This step involves moving through the day’s actions and thoughts. We focus on the movement of our souls – how we reacted in various situations. When did we feel fear, boredom, joy, anger, peace, disgust or contentment? How did we move towards or away from God? Ignatius understood that the Holy Spirit brings to mind specific thoughts, responses and reactions and helps us grow in discernment.
4. Ask God to pardon our sins
Ignatius recognised that to experience freedom, people need forgiveness. He saw sin as “disordered attachments”, where our dreams, longings, hungers and desires keep us from following God. When we name our sins, we then ask God to forgive us. When we’re aware of the cost of our sins – that Christ died because of them – we can experience a deepening love for God and our neighbour.
5. Resolve to amend with God’s grace
In the fifth step, we look back over the day to discern our steps for the day to come. We converse with God about the hours that have passed and how we reacted as we anticipate moving forwards into the next day. Through this conversation we can uncover God’s loving surprises that will spur us on to growth and change.
When did we feel fear, boredom, joy, anger, peace, disgust, contentment? How did we move towards or away from God?
THE WEIGHT OF SIN
When Sheridan Voysey first started praying the examen, he was surprised at what he experienced. He guessed the practice might bring up ‘typical’ sins, such as anger, exaggeration or lust. But what he noticed most was annoyance: “I was feeling annoyed by the radical left and annoyed by the far right and annoyed by this person and that person…I wouldn’t say I was walking around as an absolute grump ‘because of the world and its idiots’. But the annoyance was there.”
For Voysey, praying the examen prompted him to deal with this emotion before it became rooted in him. He released his emotions to God, saying: “Lord, I don’t want to be an annoyed person. I want to walk through my days with joy, graciousness and gratitude.” Afterwards he noted that he felt lighter and freer, saying: “sin in any form is weighty. And even something small such as annoyance can drain us. That’s something that we often miss about holiness – God calls us to holiness for our own good.”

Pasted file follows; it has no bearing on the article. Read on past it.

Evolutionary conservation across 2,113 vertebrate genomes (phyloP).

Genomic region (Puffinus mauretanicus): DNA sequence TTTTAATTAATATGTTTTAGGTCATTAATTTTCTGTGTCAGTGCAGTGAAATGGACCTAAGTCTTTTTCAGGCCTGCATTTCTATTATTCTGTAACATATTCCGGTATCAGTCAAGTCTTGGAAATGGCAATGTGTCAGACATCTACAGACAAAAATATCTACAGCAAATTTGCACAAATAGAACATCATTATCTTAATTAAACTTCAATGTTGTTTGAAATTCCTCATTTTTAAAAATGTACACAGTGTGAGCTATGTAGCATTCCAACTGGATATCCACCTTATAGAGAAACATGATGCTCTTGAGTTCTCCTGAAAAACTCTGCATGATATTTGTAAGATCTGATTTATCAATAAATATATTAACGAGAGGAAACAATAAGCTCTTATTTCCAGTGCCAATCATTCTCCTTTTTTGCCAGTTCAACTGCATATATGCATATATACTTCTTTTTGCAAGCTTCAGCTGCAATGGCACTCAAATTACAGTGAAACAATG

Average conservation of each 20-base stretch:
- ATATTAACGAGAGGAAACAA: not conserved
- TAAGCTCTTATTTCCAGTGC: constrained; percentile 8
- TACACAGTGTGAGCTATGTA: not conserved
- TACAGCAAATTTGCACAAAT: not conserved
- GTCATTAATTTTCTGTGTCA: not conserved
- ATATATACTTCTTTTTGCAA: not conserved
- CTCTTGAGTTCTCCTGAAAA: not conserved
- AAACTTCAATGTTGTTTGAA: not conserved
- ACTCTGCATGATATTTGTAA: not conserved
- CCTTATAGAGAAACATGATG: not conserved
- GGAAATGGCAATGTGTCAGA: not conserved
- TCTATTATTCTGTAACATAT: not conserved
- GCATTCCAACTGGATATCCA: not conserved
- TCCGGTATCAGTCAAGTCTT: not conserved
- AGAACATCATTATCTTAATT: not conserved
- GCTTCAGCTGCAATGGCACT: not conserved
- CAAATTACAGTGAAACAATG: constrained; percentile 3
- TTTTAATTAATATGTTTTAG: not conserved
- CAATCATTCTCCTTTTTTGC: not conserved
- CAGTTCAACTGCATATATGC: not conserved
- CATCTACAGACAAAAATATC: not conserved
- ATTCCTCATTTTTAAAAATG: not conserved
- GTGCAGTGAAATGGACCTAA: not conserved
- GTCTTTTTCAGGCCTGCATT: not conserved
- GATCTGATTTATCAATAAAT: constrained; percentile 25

Penelope Swithinbank, a spiritual director, used the examen with one of her directees. Laura was at a crossroads, facing a job redundancy and wondering if she should move closer to her ageing parents. Yet she wasn’t keen to leave her home and church, which she loved. She asked Swinthinbank: “How do I know what God’s plans are for me? What if I step out of his plans?”
Swinthinbank set Laura the challenge of detecting God’s presence in her life: “Prayerfully ask yourself two sets of questions each night for the next month,” she said. “For what I am thankful today? Where did I see God working? Where have I known joy? And where did I fail God today? When did I lack peace? When did I lack contentment?”
A month later, Laura was no longer overcome with worry: “God’s plan is for me to be more like Christ in my everyday life. Where I live or what job I do is secondary,” she said. She still faced big decisions but remarked that “now they’re based on a relationship with God and not on my fears and worries. And that’s made a huge difference to my everyday life.” Praying the examen every night also affected Laura physically. She said that it had “not only led to extraordinary peace but a much better night’s sleep”